After pleading not guilty to causing death by dangerous or reckless driving, but guilty to careless driving, Ronald Edward Addinall was sentenced last week to four and a half months in prison.
The maximum sentence for careless driving is six months.
Cayman’s Traffic Law does not contain an offence of causing death by careless driving.
Justice Alexander Henderson heard the facts and mitigation on 22 June, then adjourned sentence until 27 June.
Senior Crown Counsel Gail Johnson told the court that the incident occurred around 1.30am on Saturday, 5 November 2005.
The victim was David Ian Ross, 26, a visitor to Grand Cayman who was walking along South Church Street toward Memorial Avenue.
The Crown alleged that Addinall was driving a pick-up truck along the same road heading in the same direction.
Approximately 75 feet from Memorial Avenue, the victim was close to the road’s edge and was struck from behind by the vehicle, which caused him first to roll backwards over the hood and strike the back of his head on the windscreen frame.
He then vaulted some 39 feet and struck the top of a block wall that was four feet high.
A passer-by who observed the victim lying on the side of the road stopped and called for assistance.
On arrival police observed debris from the vehicle, which had not stopped. They took the debris to Vampt Motors, where staff helped them identify the make of vehicle.
Police conducted interviews with several people.
When interviewed, Addinall admitted he was the only driver of the vehicle at the time of the incident. However he denied knowing he had hit anything until he saw the damage the next morning.
Mr. Ross died of multiple blunt force injuries.
The speed limit in the area is 30mph and a reconstruction showed the driver must have been doing a minimum of 40mph in order to send the victim airborne.
Ms Johnson said the roadway in that area is narrow and there is no sidewalk for pedestrians. When Addinall was questioned by police, he said at the time of the incident he was distracted, he was listening to music in the vehicle and had things on his mind.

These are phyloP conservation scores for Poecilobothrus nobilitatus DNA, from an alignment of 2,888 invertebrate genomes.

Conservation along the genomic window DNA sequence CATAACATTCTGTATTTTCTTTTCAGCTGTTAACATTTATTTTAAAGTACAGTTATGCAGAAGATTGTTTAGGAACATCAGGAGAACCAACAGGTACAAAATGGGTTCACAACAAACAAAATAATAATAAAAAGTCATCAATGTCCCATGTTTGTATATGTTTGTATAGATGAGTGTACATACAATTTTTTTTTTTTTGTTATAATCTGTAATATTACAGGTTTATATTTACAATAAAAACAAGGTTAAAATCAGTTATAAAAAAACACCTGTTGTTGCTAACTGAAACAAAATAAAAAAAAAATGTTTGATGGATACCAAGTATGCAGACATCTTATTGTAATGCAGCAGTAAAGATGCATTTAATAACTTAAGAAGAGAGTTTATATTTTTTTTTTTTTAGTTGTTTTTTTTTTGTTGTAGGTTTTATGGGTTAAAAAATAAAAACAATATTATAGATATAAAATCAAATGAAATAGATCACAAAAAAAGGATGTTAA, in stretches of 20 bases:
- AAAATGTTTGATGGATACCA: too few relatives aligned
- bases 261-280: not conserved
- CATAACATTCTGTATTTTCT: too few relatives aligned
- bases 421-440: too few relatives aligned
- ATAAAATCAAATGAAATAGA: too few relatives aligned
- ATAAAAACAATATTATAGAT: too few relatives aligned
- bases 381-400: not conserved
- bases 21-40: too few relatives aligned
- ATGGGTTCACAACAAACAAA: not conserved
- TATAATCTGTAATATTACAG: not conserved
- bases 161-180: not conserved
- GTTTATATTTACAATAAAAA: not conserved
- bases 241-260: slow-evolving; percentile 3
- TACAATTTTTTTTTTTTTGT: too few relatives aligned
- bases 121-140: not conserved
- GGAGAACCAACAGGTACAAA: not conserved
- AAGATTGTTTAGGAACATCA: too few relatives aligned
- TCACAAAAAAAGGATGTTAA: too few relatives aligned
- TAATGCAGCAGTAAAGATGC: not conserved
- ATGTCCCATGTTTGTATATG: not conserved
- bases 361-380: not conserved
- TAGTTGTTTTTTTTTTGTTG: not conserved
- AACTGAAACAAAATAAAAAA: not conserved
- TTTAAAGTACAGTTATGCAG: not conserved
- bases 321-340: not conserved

Justice Henderson read from Addinall’s statement to police. The defendant said he dropped two people at the airport on Friday around 4.30pm and went to work from 5pm until around 9m. He worked on a sunset cruise vessel for tourists and there were several South Africans aboard; he is from South Africa.
He had about three shots of vodka on board, then went to a bar and had two beers. His friends were asking him about his divorce and he was not happy. He went to another bar, but did not drink there, then to a third bar where he had two more beers. He left about 1.15am
He was not aware of when or where the accident took place.
He asked if any calculation had been done of Addinall’s blood/alcohol level. Ms Johnson said the Crown had an expert and the Defence had an expert, but they did not agree, so any calculating would have been speculation.
There were no eye witnesses.
Defence Attorney Ben Tonner said a social inquiry report was not useful, since Addinall was about to be rolled over, his work permit expiring 6 July.
He told the court that an expert toxicologist had used times and quantities of drinking from Addinall’s interview and had concluded he was not substantially affected by alcohol and was under the legal limit.
His guilty plea was a sign or remorse and meant that Mr. Ross’ family did not have to live through the incident in a trial. He was apologising to the family by letter.
While recognising the tremendous sense of loss felt by the family of the victim, Mr. Tonner asked the court to consider the impact of the penalty on a man like Addinall, who was of good character; particularly if the penalty was custodial.
Justice Henderson asked if the Crown wanted him to take into account Addinall’s failure to stop at the scene. Ms Johnson said yes.
He asked if the Crown was going to ask the magistrate to impose consecutive sentences in the Summary Court charges. She said no.
He then said he would take the hit and run aspect of the incident into account.
In passing sentence he summarised the facts and said a first offence of careless driving would not ordinarily result in a prison sentence. But hit and run that results in serious injury or death almost always requires prison.
Addinall had a legal and moral obligation to stop and render what assistance he could, he said. Not remembering could have come from excessive alcohol or a wish to minimise his involvement. Earlier, he said it could be a coping mechanism.
With a maximum penalty for careless driving of six months, he had to give some discount for the guilty plea. He made that six weeks, for a total of four months two weeks and allowed credit for the 14 days Addinall had previously spent in custody.
He also disqualified him from driving for 12 months.
Later the same morning, Addinall appeared before Acting Magistrate Valdis Foldats. In that court, Ms Johnson explained what had happened in Grand Court.
She said she was not suggesting any consecutive sentence as the judge had taken into account the hit and run factor.
The magistrate said he was taking into account what he had been told and Addinall’s guilty pleas to leaving the scene of an accident and failure to report and accident. He imposed a term of one month for each offence, concurrent with the Grand Court sentence.
Mr. Tonner said Addinall would need to leave the island when he finishes his sentence.